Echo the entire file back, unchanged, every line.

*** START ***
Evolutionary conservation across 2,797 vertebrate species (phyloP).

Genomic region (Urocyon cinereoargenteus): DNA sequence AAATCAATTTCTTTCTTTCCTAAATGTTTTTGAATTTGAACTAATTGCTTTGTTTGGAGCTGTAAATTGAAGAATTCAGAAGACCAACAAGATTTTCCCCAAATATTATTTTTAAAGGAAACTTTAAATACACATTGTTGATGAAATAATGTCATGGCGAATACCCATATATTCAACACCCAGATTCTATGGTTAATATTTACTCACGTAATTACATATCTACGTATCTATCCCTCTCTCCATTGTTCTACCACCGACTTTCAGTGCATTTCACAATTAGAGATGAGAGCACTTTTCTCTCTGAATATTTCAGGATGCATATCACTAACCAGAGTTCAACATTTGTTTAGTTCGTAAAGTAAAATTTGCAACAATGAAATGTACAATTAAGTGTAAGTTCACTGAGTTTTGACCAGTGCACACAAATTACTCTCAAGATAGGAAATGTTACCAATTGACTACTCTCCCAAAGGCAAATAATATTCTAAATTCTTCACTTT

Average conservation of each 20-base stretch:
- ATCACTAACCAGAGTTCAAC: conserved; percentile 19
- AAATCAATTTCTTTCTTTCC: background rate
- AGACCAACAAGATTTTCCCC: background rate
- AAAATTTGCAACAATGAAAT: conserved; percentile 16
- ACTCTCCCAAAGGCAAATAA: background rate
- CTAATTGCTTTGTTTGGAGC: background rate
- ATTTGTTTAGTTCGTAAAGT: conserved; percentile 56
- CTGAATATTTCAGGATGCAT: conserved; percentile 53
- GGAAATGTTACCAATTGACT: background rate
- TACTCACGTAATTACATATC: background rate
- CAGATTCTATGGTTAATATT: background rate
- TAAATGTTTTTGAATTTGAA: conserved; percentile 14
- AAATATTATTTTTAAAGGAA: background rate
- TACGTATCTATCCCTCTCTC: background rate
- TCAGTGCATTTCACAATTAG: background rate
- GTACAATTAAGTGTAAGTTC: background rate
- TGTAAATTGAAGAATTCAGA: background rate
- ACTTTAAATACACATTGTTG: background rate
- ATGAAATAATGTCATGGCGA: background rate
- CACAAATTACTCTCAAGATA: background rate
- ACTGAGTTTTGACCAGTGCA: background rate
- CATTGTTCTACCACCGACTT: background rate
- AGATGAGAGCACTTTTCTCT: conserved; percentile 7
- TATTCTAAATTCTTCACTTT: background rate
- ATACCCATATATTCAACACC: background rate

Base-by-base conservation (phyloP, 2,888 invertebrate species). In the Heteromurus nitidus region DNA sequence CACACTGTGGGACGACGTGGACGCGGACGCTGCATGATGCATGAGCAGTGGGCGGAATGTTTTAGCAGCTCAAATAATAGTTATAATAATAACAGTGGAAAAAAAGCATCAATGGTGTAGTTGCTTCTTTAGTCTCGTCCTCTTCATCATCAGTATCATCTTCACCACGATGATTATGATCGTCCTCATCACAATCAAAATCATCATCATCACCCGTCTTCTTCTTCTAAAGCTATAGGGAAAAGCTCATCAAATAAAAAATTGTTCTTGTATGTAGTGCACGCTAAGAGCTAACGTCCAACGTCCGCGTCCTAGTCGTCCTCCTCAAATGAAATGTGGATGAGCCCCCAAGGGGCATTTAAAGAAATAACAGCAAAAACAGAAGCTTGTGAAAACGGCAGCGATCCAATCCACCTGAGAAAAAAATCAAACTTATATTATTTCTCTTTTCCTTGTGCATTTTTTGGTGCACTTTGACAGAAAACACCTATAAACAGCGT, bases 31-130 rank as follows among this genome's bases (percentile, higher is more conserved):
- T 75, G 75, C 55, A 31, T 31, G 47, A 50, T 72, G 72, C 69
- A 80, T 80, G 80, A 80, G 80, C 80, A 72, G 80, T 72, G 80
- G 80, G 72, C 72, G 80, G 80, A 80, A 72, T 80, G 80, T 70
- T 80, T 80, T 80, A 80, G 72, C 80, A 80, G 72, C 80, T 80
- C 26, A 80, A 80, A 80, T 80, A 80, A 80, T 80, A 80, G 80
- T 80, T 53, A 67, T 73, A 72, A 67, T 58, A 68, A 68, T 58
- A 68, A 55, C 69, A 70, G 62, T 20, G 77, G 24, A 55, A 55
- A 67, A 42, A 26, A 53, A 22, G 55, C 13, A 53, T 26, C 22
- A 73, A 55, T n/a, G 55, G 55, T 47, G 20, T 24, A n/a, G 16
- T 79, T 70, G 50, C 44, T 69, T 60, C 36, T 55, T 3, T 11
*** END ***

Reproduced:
Evolutionary conservation across 2,797 vertebrate species (phyloP).

Genomic region (Urocyon cinereoargenteus): DNA sequence AAATCAATTTCTTTCTTTCCTAAATGTTTTTGAATTTGAACTAATTGCTTTGTTTGGAGCTGTAAATTGAAGAATTCAGAAGACCAACAAGATTTTCCCCAAATATTATTTTTAAAGGAAACTTTAAATACACATTGTTGATGAAATAATGTCATGGCGAATACCCATATATTCAACACCCAGATTCTATGGTTAATATTTACTCACGTAATTACATATCTACGTATCTATCCCTCTCTCCATTGTTCTACCACCGACTTTCAGTGCATTTCACAATTAGAGATGAGAGCACTTTTCTCTCTGAATATTTCAGGATGCATATCACTAACCAGAGTTCAACATTTGTTTAGTTCGTAAAGTAAAATTTGCAACAATGAAATGTACAATTAAGTGTAAGTTCACTGAGTTTTGACCAGTGCACACAAATTACTCTCAAGATAGGAAATGTTACCAATTGACTACTCTCCCAAAGGCAAATAATATTCTAAATTCTTCACTTT

Average conservation of each 20-base stretch:
- ATCACTAACCAGAGTTCAAC: conserved; percentile 19
- AAATCAATTTCTTTCTTTCC: background rate
- AGACCAACAAGATTTTCCCC: background rate
- AAAATTTGCAACAATGAAAT: conserved; percentile 16
- ACTCTCCCAAAGGCAAATAA: background rate
- CTAATTGCTTTGTTTGGAGC: background rate
- ATTTGTTTAGTTCGTAAAGT: conserved; percentile 56
- CTGAATATTTCAGGATGCAT: conserved; percentile 53
- GGAAATGTTACCAATTGACT: background rate
- TACTCACGTAATTACATATC: background rate
- CAGATTCTATGGTTAATATT: background rate
- TAAATGTTTTTGAATTTGAA: conserved; percentile 14
- AAATATTATTTTTAAAGGAA: background rate
- TACGTATCTATCCCTCTCTC: background rate
- TCAGTGCATTTCACAATTAG: background rate
- GTACAATTAAGTGTAAGTTC: background rate
- TGTAAATTGAAGAATTCAGA: background rate
- ACTTTAAATACACATTGTTG: background rate
- ATGAAATAATGTCATGGCGA: background rate
- CACAAATTACTCTCAAGATA: background rate
- ACTGAGTTTTGACCAGTGCA: background rate
- CATTGTTCTACCACCGACTT: background rate
- AGATGAGAGCACTTTTCTCT: conserved; percentile 7
- TATTCTAAATTCTTCACTTT: background rate
- ATACCCATATATTCAACACC: background rate

Base-by-base conservation (phyloP, 2,888 invertebrate species). In the Heteromurus nitidus region DNA sequence CACACTGTGGGACGACGTGGACGCGGACGCTGCATGATGCATGAGCAGTGGGCGGAATGTTTTAGCAGCTCAAATAATAGTTATAATAATAACAGTGGAAAAAAAGCATCAATGGTGTAGTTGCTTCTTTAGTCTCGTCCTCTTCATCATCAGTATCATCTTCACCACGATGATTATGATCGTCCTCATCACAATCAAAATCATCATCATCACCCGTCTTCTTCTTCTAAAGCTATAGGGAAAAGCTCATCAAATAAAAAATTGTTCTTGTATGTAGTGCACGCTAAGAGCTAACGTCCAACGTCCGCGTCCTAGTCGTCCTCCTCAAATGAAATGTGGATGAGCCCCCAAGGGGCATTTAAAGAAATAACAGCAAAAACAGAAGCTTGTGAAAACGGCAGCGATCCAATCCACCTGAGAAAAAAATCAAACTTATATTATTTCTCTTTTCCTTGTGCATTTTTTGGTGCACTTTGACAGAAAACACCTATAAACAGCGT, bases 31-130 rank as follows among this genome's bases (percentile, higher is more conserved):
- T 75, G 75, C 55, A 31, T 31, G 47, A 50, T 72, G 72, C 69
- A 80, T 80, G 80, A 80, G 80, C 80, A 72, G 80, T 72, G 80
- G 80, G 72, C 72, G 80, G 80, A 80, A 72, T 80, G 80, T 70
- T 80, T 80, T 80, A 80, G 72, C 80, A 80, G 72, C 80, T 80
- C 26, A 80, A 80, A 80, T 80, A 80, A 80, T 80, A 80, G 80
- T 80, T 53, A 67, T 73, A 72, A 67, T 58, A 68, A 68, T 58
- A 68, A 55, C 69, A 70, G 62, T 20, G 77, G 24, A 55, A 55
- A 67, A 42, A 26, A 53, A 22, G 55, C 13, A 53, T 26, C 22
- A 73, A 55, T n/a, G 55, G 55, T 47, G 20, T 24, A n/a, G 16
- T 79, T 70, G 50, C 44, T 69, T 60, C 36, T 55, T 3, T 11